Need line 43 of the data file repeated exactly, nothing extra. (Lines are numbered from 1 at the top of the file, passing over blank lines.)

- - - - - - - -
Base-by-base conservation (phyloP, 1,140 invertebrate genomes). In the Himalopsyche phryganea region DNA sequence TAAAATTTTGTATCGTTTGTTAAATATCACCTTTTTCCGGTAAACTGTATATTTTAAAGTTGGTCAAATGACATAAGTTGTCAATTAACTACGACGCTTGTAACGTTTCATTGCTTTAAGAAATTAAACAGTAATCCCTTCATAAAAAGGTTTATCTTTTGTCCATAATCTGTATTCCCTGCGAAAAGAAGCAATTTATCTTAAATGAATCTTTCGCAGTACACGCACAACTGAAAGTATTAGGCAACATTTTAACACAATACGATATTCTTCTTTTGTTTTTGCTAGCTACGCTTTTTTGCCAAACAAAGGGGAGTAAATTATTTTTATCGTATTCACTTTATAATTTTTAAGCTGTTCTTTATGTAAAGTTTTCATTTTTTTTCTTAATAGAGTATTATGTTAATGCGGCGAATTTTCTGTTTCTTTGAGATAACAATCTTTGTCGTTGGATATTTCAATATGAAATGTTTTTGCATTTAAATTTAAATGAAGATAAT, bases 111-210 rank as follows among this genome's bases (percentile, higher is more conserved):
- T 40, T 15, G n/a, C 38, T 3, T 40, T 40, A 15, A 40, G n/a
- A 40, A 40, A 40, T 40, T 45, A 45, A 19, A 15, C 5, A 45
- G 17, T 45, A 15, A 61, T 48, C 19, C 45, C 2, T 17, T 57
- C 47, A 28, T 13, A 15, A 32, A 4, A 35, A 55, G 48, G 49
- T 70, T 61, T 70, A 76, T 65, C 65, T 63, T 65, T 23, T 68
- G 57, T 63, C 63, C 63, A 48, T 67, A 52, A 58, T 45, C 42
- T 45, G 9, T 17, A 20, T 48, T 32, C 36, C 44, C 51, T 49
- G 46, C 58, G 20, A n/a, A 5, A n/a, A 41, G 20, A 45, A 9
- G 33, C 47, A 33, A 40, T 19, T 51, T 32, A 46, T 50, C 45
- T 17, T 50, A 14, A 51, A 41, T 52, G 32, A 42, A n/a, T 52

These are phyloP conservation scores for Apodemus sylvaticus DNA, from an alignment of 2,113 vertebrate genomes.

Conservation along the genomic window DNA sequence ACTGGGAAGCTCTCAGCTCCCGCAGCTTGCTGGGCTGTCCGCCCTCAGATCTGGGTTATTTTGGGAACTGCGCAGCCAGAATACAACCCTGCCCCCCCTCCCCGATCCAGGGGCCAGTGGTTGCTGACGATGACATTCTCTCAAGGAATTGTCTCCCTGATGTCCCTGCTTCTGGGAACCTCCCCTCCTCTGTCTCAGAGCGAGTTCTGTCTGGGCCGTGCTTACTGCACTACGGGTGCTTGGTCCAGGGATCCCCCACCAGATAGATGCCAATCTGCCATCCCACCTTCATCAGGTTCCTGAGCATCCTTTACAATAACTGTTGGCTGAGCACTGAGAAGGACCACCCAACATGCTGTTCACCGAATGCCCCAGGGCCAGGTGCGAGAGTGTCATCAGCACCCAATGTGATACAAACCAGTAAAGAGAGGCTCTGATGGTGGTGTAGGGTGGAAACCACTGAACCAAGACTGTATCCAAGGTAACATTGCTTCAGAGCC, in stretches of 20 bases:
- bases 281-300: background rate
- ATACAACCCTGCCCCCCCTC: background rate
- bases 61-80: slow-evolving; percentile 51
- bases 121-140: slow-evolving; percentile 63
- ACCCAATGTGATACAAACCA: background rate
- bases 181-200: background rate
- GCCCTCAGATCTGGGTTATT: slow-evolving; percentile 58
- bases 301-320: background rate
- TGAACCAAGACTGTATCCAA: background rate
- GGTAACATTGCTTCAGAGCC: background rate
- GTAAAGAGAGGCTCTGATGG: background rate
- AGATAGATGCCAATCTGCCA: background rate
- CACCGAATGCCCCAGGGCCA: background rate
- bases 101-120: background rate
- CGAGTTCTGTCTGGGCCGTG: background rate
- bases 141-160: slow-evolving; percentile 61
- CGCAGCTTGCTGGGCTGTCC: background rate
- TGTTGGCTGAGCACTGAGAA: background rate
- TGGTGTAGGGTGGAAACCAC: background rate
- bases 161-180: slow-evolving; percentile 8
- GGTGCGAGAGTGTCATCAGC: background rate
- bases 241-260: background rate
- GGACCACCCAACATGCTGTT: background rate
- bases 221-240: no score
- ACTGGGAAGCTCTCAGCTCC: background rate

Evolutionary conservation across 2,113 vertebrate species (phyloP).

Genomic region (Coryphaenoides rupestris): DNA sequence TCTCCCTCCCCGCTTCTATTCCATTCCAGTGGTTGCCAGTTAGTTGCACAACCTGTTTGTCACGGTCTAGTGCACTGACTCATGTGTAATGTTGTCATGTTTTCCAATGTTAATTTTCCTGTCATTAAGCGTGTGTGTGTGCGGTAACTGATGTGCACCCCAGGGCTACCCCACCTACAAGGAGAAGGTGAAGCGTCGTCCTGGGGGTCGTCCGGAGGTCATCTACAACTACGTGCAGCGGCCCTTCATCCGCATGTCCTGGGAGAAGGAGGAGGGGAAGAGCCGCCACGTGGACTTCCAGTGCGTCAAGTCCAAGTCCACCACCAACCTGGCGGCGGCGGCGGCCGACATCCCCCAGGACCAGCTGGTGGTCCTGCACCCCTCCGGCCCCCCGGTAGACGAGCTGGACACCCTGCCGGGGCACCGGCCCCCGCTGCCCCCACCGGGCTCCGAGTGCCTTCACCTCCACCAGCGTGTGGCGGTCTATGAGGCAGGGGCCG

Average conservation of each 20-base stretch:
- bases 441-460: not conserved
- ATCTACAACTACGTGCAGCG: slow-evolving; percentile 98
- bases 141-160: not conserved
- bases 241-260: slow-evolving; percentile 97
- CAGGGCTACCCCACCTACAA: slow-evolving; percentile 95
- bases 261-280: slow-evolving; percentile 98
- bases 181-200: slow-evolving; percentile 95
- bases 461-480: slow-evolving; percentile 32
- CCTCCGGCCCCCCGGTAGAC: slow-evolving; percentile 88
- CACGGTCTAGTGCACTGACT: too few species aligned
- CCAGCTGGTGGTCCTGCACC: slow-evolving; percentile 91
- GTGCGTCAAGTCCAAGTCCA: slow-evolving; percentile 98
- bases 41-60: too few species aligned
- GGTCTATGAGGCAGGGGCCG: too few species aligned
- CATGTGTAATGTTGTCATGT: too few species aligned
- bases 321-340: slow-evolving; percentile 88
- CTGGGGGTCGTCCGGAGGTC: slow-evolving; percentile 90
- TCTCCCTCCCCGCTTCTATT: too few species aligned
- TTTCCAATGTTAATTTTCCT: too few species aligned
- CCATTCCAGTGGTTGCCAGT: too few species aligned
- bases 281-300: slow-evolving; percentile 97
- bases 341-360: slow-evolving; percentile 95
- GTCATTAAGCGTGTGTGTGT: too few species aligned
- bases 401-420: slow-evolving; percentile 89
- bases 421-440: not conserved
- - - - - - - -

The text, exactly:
- ATCTACAACTACGTGCAGCG: slow-evolving; percentile 98